First, let me start off by saying that the whole writing style is odd. Because Grace is a well-known chef, the author has, for some reason, found it necessary to include a recipe at the end of every chapter. The writing is also very distant, detached, almost like you’re watching one of those Discovery Channel documentaries where the British guy is narrating while a lion devours an unsuspecting antelope. Grace hides in the bathroom as Ted rages downstairs. Here’s a recipe for buttery kedgeree. Grace’s mother often called her ugly and useless. Here’s a recipe for salmon. Beth is surely convincing Ted that Grace is crazy, but Grace isn’t crazy, right? Here’s a recipe for ginger ice cream.

Also, several threads of the plot are started, only to be discarded later. I wanted to know what was going on with Dr. Ellery, how he got away with medicating Grace into a stupor. I wanted to know why Beth targeted Grace’s family. I wanted some justice for Grace at the end, for something to happen to Ted, or to Beth, or both. But the whole book was just flat.

The plot is highly predictable. I could have told you something was off when Grace was looking to check references for Beth and Beth couldn’t provide a current phone number. References by email? Really? And if, for whatever reason, Grace was really that naive and trusting, she had to have known that the charity debacle was all Beth’s fault. But, instead of trying to figure out why all these terrible things have suddenly started to happen after letting Beth into her life, Grace is more focused on the weight she’s gained due to her new medications.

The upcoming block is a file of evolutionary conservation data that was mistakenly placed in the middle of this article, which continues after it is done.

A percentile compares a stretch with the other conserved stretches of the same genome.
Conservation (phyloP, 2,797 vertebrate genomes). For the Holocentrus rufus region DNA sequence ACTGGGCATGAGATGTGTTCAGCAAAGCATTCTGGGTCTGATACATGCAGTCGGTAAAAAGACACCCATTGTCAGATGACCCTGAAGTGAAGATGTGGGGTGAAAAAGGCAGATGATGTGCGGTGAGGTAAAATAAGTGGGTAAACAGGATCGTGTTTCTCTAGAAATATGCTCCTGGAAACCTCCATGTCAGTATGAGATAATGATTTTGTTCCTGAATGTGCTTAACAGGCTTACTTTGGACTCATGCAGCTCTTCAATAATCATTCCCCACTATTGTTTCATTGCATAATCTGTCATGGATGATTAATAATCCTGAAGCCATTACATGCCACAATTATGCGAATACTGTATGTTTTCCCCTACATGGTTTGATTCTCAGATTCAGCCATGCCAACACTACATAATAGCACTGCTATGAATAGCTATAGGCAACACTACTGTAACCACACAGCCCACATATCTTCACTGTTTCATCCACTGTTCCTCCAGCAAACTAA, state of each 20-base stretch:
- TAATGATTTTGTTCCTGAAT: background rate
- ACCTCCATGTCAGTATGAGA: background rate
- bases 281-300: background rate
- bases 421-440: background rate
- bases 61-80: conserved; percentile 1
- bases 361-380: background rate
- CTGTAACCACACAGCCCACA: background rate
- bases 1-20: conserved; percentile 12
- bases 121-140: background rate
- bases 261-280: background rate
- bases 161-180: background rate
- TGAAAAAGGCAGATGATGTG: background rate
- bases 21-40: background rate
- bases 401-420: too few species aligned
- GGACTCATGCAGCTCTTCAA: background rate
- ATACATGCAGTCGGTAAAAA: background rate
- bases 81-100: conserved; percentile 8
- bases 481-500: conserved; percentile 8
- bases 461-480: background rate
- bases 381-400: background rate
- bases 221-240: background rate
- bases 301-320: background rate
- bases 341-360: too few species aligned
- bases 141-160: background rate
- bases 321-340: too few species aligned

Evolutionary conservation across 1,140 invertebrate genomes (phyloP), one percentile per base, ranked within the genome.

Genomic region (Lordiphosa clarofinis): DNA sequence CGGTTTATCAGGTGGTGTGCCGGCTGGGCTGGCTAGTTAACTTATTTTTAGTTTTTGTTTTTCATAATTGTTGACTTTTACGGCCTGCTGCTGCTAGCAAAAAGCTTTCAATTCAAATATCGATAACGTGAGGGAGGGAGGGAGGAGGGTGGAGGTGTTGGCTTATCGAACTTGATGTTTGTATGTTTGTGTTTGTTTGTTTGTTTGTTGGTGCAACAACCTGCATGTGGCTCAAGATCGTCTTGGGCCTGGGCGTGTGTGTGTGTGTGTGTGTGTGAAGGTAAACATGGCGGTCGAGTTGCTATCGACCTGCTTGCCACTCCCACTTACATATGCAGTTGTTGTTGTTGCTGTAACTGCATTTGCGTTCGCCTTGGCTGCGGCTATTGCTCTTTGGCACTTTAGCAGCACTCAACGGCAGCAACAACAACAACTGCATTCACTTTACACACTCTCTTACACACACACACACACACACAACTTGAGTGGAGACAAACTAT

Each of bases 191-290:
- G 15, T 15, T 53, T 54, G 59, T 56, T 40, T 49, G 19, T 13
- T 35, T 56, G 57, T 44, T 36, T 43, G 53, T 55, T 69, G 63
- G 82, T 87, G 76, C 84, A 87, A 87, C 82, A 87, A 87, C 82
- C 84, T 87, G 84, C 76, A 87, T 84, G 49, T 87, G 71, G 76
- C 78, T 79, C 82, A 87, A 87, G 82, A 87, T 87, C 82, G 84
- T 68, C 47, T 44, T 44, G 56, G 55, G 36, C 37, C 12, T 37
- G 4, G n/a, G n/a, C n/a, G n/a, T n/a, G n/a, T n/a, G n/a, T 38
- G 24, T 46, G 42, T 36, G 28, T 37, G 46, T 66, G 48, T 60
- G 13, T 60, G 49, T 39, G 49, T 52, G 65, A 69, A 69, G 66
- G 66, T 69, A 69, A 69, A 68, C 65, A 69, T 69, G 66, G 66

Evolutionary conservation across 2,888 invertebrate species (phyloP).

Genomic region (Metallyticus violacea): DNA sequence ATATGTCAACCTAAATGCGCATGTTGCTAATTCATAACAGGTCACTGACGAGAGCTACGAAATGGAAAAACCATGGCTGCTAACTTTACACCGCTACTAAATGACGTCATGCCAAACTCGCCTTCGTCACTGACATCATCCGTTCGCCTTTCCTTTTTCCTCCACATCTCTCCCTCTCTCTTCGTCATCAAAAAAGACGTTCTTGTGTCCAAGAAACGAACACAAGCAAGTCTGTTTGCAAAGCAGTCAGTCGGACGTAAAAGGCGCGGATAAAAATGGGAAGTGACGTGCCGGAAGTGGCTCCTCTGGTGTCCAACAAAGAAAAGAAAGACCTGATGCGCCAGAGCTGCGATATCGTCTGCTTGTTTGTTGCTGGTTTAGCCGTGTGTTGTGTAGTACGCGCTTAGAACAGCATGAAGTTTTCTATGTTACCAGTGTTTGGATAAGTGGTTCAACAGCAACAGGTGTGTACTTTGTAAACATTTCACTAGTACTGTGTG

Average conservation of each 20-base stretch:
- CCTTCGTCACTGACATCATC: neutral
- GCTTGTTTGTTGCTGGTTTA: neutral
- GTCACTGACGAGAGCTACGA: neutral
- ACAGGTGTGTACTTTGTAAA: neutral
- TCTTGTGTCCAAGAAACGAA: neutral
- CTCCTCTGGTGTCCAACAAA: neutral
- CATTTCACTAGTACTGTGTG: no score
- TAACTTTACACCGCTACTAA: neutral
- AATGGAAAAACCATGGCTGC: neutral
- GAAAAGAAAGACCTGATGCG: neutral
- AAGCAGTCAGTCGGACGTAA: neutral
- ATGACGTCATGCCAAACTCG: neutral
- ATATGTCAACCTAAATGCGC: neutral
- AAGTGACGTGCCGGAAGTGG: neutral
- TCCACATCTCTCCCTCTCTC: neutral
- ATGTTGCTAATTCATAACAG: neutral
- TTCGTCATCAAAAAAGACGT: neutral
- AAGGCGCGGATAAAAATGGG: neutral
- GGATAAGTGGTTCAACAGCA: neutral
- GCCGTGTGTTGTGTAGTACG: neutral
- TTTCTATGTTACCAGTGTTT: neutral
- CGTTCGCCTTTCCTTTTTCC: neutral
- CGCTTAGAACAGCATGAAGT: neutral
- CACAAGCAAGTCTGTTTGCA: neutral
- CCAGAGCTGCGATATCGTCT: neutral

I knew going into this book that it didn’t have great reviews, but I also knew that Jane Green is well-known in the chick lit world, so I gave it a chance. All in all, I’m pretty disappointed. I wanted to like this book, but I just couldn’t.

Thanks to the publisher and Goodreads First Reads for the free copy. 

Final rating: ★★☆☆☆

  

Sometimes you find yourself reading one bad book after another, to the point where you just don’t want to make the effort to pick up another book and try again.  As a book blogger and reviewer, this is so disappointing.  I both want and need to keep new content coming!  So, when this happens to me, I turn to one of my favorite authors for help.  There’s nothing like a familiar character, or a familiar world, to remind me how much I love to read.

Next Month’s Most Anticipated

 

What a mix of books.

I’ve heard good things about Tonight the Streets Are Ours and Hello, Goodbye, and Everything In Between.  But you know how early hype can be, so I’ll wait before buying them.

I’m also really intrigued by The Girl in the Spider’s Web, because I am a huge fan of the Millennium series and I’m interested to see how Lagercrantz will do at continuing it.

What books are you looking forward to this September?